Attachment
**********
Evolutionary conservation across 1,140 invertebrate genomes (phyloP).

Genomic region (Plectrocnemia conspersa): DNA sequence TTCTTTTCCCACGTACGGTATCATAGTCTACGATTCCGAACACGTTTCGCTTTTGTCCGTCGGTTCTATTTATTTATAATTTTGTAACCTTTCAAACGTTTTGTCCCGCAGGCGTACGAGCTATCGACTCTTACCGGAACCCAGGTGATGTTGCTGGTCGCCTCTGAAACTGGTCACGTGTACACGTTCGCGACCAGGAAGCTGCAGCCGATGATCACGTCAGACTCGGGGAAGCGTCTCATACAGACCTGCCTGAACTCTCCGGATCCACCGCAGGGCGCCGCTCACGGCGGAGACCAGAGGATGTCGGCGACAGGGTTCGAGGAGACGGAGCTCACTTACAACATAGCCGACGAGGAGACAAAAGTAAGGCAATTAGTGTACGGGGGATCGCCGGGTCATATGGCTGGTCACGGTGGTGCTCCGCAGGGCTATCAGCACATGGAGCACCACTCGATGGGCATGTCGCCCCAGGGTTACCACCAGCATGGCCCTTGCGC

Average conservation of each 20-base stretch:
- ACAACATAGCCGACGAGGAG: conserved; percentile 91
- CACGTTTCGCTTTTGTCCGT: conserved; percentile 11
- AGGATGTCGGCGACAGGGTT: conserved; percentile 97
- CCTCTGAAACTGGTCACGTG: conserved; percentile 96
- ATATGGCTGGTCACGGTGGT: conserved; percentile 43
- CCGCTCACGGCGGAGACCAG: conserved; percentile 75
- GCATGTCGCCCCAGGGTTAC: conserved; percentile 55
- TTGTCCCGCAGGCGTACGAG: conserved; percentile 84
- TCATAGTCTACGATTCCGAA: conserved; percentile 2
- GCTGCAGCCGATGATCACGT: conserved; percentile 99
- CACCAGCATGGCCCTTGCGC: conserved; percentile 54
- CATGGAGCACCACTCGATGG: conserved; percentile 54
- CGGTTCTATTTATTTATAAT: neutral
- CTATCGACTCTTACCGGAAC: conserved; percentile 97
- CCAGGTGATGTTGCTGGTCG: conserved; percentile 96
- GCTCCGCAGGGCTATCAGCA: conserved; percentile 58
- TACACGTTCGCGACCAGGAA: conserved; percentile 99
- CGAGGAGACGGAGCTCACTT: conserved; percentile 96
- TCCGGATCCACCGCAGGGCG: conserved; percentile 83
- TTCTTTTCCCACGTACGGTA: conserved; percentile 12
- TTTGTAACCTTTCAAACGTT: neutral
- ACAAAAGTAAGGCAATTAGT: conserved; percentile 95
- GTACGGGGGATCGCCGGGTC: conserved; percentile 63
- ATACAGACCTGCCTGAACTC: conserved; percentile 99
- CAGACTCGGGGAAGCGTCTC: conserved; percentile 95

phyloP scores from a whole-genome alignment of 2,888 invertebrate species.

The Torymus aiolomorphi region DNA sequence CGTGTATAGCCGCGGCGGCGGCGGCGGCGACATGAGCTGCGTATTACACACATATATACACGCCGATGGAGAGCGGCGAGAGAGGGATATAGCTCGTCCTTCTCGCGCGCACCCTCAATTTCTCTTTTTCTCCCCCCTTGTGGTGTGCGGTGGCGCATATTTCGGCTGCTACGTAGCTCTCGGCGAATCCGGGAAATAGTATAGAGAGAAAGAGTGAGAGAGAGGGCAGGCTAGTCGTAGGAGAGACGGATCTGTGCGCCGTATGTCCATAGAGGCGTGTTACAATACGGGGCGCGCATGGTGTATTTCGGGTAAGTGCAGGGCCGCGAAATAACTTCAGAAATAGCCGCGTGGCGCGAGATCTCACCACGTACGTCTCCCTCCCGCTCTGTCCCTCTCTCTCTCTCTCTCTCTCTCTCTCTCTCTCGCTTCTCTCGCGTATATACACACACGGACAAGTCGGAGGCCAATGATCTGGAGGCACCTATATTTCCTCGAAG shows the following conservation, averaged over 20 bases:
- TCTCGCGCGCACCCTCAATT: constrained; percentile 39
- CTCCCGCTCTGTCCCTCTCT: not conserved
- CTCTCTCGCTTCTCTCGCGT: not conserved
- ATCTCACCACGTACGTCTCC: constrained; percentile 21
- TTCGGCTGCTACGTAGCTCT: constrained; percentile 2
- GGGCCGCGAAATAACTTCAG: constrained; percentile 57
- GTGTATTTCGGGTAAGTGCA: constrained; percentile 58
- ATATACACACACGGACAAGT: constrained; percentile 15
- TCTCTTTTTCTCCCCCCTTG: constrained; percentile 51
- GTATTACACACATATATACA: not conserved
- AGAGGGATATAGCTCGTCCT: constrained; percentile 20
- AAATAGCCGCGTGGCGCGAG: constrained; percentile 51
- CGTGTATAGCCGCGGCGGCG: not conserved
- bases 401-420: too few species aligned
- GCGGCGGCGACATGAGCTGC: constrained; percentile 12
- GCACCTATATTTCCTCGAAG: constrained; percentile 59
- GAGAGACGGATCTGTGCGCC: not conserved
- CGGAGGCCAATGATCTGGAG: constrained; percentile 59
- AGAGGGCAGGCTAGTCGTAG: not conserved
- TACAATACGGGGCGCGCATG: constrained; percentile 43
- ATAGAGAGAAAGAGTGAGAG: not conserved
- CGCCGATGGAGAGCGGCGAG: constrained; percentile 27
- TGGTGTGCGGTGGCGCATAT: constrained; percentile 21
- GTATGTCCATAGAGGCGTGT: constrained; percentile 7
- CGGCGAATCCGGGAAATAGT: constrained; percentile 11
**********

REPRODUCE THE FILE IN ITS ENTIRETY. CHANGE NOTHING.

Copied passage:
Evolutionary conservation across 1,140 invertebrate genomes (phyloP).

Genomic region (Plectrocnemia conspersa): DNA sequence TTCTTTTCCCACGTACGGTATCATAGTCTACGATTCCGAACACGTTTCGCTTTTGTCCGTCGGTTCTATTTATTTATAATTTTGTAACCTTTCAAACGTTTTGTCCCGCAGGCGTACGAGCTATCGACTCTTACCGGAACCCAGGTGATGTTGCTGGTCGCCTCTGAAACTGGTCACGTGTACACGTTCGCGACCAGGAAGCTGCAGCCGATGATCACGTCAGACTCGGGGAAGCGTCTCATACAGACCTGCCTGAACTCTCCGGATCCACCGCAGGGCGCCGCTCACGGCGGAGACCAGAGGATGTCGGCGACAGGGTTCGAGGAGACGGAGCTCACTTACAACATAGCCGACGAGGAGACAAAAGTAAGGCAATTAGTGTACGGGGGATCGCCGGGTCATATGGCTGGTCACGGTGGTGCTCCGCAGGGCTATCAGCACATGGAGCACCACTCGATGGGCATGTCGCCCCAGGGTTACCACCAGCATGGCCCTTGCGC

Average conservation of each 20-base stretch:
- ACAACATAGCCGACGAGGAG: conserved; percentile 91
- CACGTTTCGCTTTTGTCCGT: conserved; percentile 11
- AGGATGTCGGCGACAGGGTT: conserved; percentile 97
- CCTCTGAAACTGGTCACGTG: conserved; percentile 96
- ATATGGCTGGTCACGGTGGT: conserved; percentile 43
- CCGCTCACGGCGGAGACCAG: conserved; percentile 75
- GCATGTCGCCCCAGGGTTAC: conserved; percentile 55
- TTGTCCCGCAGGCGTACGAG: conserved; percentile 84
- TCATAGTCTACGATTCCGAA: conserved; percentile 2
- GCTGCAGCCGATGATCACGT: conserved; percentile 99
- CACCAGCATGGCCCTTGCGC: conserved; percentile 54
- CATGGAGCACCACTCGATGG: conserved; percentile 54
- CGGTTCTATTTATTTATAAT: neutral
- CTATCGACTCTTACCGGAAC: conserved; percentile 97
- CCAGGTGATGTTGCTGGTCG: conserved; percentile 96
- GCTCCGCAGGGCTATCAGCA: conserved; percentile 58
- TACACGTTCGCGACCAGGAA: conserved; percentile 99
- CGAGGAGACGGAGCTCACTT: conserved; percentile 96
- TCCGGATCCACCGCAGGGCG: conserved; percentile 83
- TTCTTTTCCCACGTACGGTA: conserved; percentile 12
- TTTGTAACCTTTCAAACGTT: neutral
- ACAAAAGTAAGGCAATTAGT: conserved; percentile 95
- GTACGGGGGATCGCCGGGTC: conserved; percentile 63
- ATACAGACCTGCCTGAACTC: conserved; percentile 99
- CAGACTCGGGGAAGCGTCTC: conserved; percentile 95

phyloP scores from a whole-genome alignment of 2,888 invertebrate species.

The Torymus aiolomorphi region DNA sequence CGTGTATAGCCGCGGCGGCGGCGGCGGCGACATGAGCTGCGTATTACACACATATATACACGCCGATGGAGAGCGGCGAGAGAGGGATATAGCTCGTCCTTCTCGCGCGCACCCTCAATTTCTCTTTTTCTCCCCCCTTGTGGTGTGCGGTGGCGCATATTTCGGCTGCTACGTAGCTCTCGGCGAATCCGGGAAATAGTATAGAGAGAAAGAGTGAGAGAGAGGGCAGGCTAGTCGTAGGAGAGACGGATCTGTGCGCCGTATGTCCATAGAGGCGTGTTACAATACGGGGCGCGCATGGTGTATTTCGGGTAAGTGCAGGGCCGCGAAATAACTTCAGAAATAGCCGCGTGGCGCGAGATCTCACCACGTACGTCTCCCTCCCGCTCTGTCCCTCTCTCTCTCTCTCTCTCTCTCTCTCTCTCTCGCTTCTCTCGCGTATATACACACACGGACAAGTCGGAGGCCAATGATCTGGAGGCACCTATATTTCCTCGAAG shows the following conservation, averaged over 20 bases:
- TCTCGCGCGCACCCTCAATT: constrained; percentile 39
- CTCCCGCTCTGTCCCTCTCT: not conserved
- CTCTCTCGCTTCTCTCGCGT: not conserved
- ATCTCACCACGTACGTCTCC: constrained; percentile 21
- TTCGGCTGCTACGTAGCTCT: constrained; percentile 2
- GGGCCGCGAAATAACTTCAG: constrained; percentile 57
- GTGTATTTCGGGTAAGTGCA: constrained; percentile 58
- ATATACACACACGGACAAGT: constrained; percentile 15
- TCTCTTTTTCTCCCCCCTTG: constrained; percentile 51
- GTATTACACACATATATACA: not conserved
- AGAGGGATATAGCTCGTCCT: constrained; percentile 20
- AAATAGCCGCGTGGCGCGAG: constrained; percentile 51
- CGTGTATAGCCGCGGCGGCG: not conserved
- bases 401-420: too few species aligned
- GCGGCGGCGACATGAGCTGC: constrained; percentile 12
- GCACCTATATTTCCTCGAAG: constrained; percentile 59
- GAGAGACGGATCTGTGCGCC: not conserved
- CGGAGGCCAATGATCTGGAG: constrained; percentile 59
- AGAGGGCAGGCTAGTCGTAG: not conserved
- TACAATACGGGGCGCGCATG: constrained; percentile 43
- ATAGAGAGAAAGAGTGAGAG: not conserved
- CGCCGATGGAGAGCGGCGAG: constrained; percentile 27
- TGGTGTGCGGTGGCGCATAT: constrained; percentile 21
- GTATGTCCATAGAGGCGTGT: constrained; percentile 7
- CGGCGAATCCGGGAAATAGT: constrained; percentile 11